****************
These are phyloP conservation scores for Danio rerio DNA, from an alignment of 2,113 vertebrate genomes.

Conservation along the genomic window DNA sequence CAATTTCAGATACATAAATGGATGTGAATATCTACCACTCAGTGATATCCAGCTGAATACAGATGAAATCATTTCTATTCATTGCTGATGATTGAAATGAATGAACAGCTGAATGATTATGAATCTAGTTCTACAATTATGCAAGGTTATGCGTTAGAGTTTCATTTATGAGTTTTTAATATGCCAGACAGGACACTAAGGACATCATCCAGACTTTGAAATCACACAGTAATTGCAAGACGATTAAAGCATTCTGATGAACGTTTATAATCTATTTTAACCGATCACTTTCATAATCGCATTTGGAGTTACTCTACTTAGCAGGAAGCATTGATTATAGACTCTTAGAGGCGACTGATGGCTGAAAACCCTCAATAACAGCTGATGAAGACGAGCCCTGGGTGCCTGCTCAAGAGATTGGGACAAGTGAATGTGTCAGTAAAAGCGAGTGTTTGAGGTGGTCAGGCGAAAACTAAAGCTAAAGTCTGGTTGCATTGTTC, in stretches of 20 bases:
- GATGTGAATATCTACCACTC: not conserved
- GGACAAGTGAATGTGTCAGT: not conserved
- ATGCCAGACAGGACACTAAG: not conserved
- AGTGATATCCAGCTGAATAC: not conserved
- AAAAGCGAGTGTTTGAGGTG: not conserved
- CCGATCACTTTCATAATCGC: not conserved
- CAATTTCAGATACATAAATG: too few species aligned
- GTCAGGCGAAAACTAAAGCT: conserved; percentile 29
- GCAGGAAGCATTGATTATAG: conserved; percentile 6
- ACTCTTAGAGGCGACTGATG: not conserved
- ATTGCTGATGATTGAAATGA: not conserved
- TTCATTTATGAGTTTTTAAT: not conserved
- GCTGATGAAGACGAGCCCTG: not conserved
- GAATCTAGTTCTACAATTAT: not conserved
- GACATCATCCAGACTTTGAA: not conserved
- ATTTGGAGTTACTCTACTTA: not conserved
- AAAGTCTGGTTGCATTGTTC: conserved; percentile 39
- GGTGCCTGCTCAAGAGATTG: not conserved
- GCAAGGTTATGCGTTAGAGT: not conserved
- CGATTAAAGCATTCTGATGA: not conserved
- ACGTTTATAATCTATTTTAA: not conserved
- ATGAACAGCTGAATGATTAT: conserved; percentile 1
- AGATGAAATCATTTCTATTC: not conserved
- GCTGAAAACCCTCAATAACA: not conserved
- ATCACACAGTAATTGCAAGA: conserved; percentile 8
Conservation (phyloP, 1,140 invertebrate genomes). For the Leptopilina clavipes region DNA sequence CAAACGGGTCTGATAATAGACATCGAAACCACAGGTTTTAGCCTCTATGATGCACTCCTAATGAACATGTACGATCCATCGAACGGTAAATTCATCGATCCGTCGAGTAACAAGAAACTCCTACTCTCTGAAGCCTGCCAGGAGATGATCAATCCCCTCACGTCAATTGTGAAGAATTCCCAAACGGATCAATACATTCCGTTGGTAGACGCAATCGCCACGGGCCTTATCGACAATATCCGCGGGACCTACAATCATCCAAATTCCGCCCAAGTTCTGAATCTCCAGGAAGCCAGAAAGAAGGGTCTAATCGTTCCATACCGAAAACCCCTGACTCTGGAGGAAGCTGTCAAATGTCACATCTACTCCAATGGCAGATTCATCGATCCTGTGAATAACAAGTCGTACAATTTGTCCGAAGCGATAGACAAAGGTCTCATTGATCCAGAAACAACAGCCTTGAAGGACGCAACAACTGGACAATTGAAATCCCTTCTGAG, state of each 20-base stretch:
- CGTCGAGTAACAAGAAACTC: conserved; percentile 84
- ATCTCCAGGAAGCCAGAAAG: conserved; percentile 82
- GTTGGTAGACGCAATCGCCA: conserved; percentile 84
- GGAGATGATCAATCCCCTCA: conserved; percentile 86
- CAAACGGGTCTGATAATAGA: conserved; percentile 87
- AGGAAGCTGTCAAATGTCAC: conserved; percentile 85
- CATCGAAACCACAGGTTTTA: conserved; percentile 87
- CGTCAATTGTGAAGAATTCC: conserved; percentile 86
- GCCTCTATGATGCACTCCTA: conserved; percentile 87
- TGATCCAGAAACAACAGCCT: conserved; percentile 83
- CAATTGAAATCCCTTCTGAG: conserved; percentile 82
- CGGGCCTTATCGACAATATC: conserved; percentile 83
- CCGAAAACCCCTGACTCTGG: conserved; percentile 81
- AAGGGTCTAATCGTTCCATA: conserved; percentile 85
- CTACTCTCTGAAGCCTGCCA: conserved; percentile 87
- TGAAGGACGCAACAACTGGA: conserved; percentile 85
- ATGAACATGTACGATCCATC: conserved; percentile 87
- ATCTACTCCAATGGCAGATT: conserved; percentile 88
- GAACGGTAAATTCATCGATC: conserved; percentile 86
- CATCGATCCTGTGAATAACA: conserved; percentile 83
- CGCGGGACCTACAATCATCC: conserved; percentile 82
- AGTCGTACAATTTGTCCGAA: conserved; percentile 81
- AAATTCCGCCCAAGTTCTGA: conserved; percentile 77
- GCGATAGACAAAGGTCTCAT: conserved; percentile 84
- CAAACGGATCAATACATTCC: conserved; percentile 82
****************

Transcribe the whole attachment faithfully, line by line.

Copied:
These are phyloP conservation scores for Danio rerio DNA, from an alignment of 2,113 vertebrate genomes.

Conservation along the genomic window DNA sequence CAATTTCAGATACATAAATGGATGTGAATATCTACCACTCAGTGATATCCAGCTGAATACAGATGAAATCATTTCTATTCATTGCTGATGATTGAAATGAATGAACAGCTGAATGATTATGAATCTAGTTCTACAATTATGCAAGGTTATGCGTTAGAGTTTCATTTATGAGTTTTTAATATGCCAGACAGGACACTAAGGACATCATCCAGACTTTGAAATCACACAGTAATTGCAAGACGATTAAAGCATTCTGATGAACGTTTATAATCTATTTTAACCGATCACTTTCATAATCGCATTTGGAGTTACTCTACTTAGCAGGAAGCATTGATTATAGACTCTTAGAGGCGACTGATGGCTGAAAACCCTCAATAACAGCTGATGAAGACGAGCCCTGGGTGCCTGCTCAAGAGATTGGGACAAGTGAATGTGTCAGTAAAAGCGAGTGTTTGAGGTGGTCAGGCGAAAACTAAAGCTAAAGTCTGGTTGCATTGTTC, in stretches of 20 bases:
- GATGTGAATATCTACCACTC: not conserved
- GGACAAGTGAATGTGTCAGT: not conserved
- ATGCCAGACAGGACACTAAG: not conserved
- AGTGATATCCAGCTGAATAC: not conserved
- AAAAGCGAGTGTTTGAGGTG: not conserved
- CCGATCACTTTCATAATCGC: not conserved
- CAATTTCAGATACATAAATG: too few species aligned
- GTCAGGCGAAAACTAAAGCT: conserved; percentile 29
- GCAGGAAGCATTGATTATAG: conserved; percentile 6
- ACTCTTAGAGGCGACTGATG: not conserved
- ATTGCTGATGATTGAAATGA: not conserved
- TTCATTTATGAGTTTTTAAT: not conserved
- GCTGATGAAGACGAGCCCTG: not conserved
- GAATCTAGTTCTACAATTAT: not conserved
- GACATCATCCAGACTTTGAA: not conserved
- ATTTGGAGTTACTCTACTTA: not conserved
- AAAGTCTGGTTGCATTGTTC: conserved; percentile 39
- GGTGCCTGCTCAAGAGATTG: not conserved
- GCAAGGTTATGCGTTAGAGT: not conserved
- CGATTAAAGCATTCTGATGA: not conserved
- ACGTTTATAATCTATTTTAA: not conserved
- ATGAACAGCTGAATGATTAT: conserved; percentile 1
- AGATGAAATCATTTCTATTC: not conserved
- GCTGAAAACCCTCAATAACA: not conserved
- ATCACACAGTAATTGCAAGA: conserved; percentile 8
Conservation (phyloP, 1,140 invertebrate genomes). For the Leptopilina clavipes region DNA sequence CAAACGGGTCTGATAATAGACATCGAAACCACAGGTTTTAGCCTCTATGATGCACTCCTAATGAACATGTACGATCCATCGAACGGTAAATTCATCGATCCGTCGAGTAACAAGAAACTCCTACTCTCTGAAGCCTGCCAGGAGATGATCAATCCCCTCACGTCAATTGTGAAGAATTCCCAAACGGATCAATACATTCCGTTGGTAGACGCAATCGCCACGGGCCTTATCGACAATATCCGCGGGACCTACAATCATCCAAATTCCGCCCAAGTTCTGAATCTCCAGGAAGCCAGAAAGAAGGGTCTAATCGTTCCATACCGAAAACCCCTGACTCTGGAGGAAGCTGTCAAATGTCACATCTACTCCAATGGCAGATTCATCGATCCTGTGAATAACAAGTCGTACAATTTGTCCGAAGCGATAGACAAAGGTCTCATTGATCCAGAAACAACAGCCTTGAAGGACGCAACAACTGGACAATTGAAATCCCTTCTGAG, state of each 20-base stretch:
- CGTCGAGTAACAAGAAACTC: conserved; percentile 84
- ATCTCCAGGAAGCCAGAAAG: conserved; percentile 82
- GTTGGTAGACGCAATCGCCA: conserved; percentile 84
- GGAGATGATCAATCCCCTCA: conserved; percentile 86
- CAAACGGGTCTGATAATAGA: conserved; percentile 87
- AGGAAGCTGTCAAATGTCAC: conserved; percentile 85
- CATCGAAACCACAGGTTTTA: conserved; percentile 87
- CGTCAATTGTGAAGAATTCC: conserved; percentile 86
- GCCTCTATGATGCACTCCTA: conserved; percentile 87
- TGATCCAGAAACAACAGCCT: conserved; percentile 83
- CAATTGAAATCCCTTCTGAG: conserved; percentile 82
- CGGGCCTTATCGACAATATC: conserved; percentile 83
- CCGAAAACCCCTGACTCTGG: conserved; percentile 81
- AAGGGTCTAATCGTTCCATA: conserved; percentile 85
- CTACTCTCTGAAGCCTGCCA: conserved; percentile 87
- TGAAGGACGCAACAACTGGA: conserved; percentile 85
- ATGAACATGTACGATCCATC: conserved; percentile 87
- ATCTACTCCAATGGCAGATT: conserved; percentile 88
- GAACGGTAAATTCATCGATC: conserved; percentile 86
- CATCGATCCTGTGAATAACA: conserved; percentile 83
- CGCGGGACCTACAATCATCC: conserved; percentile 82
- AGTCGTACAATTTGTCCGAA: conserved; percentile 81
- AAATTCCGCCCAAGTTCTGA: conserved; percentile 77
- GCGATAGACAAAGGTCTCAT: conserved; percentile 84
- CAAACGGATCAATACATTCC: conserved; percentile 82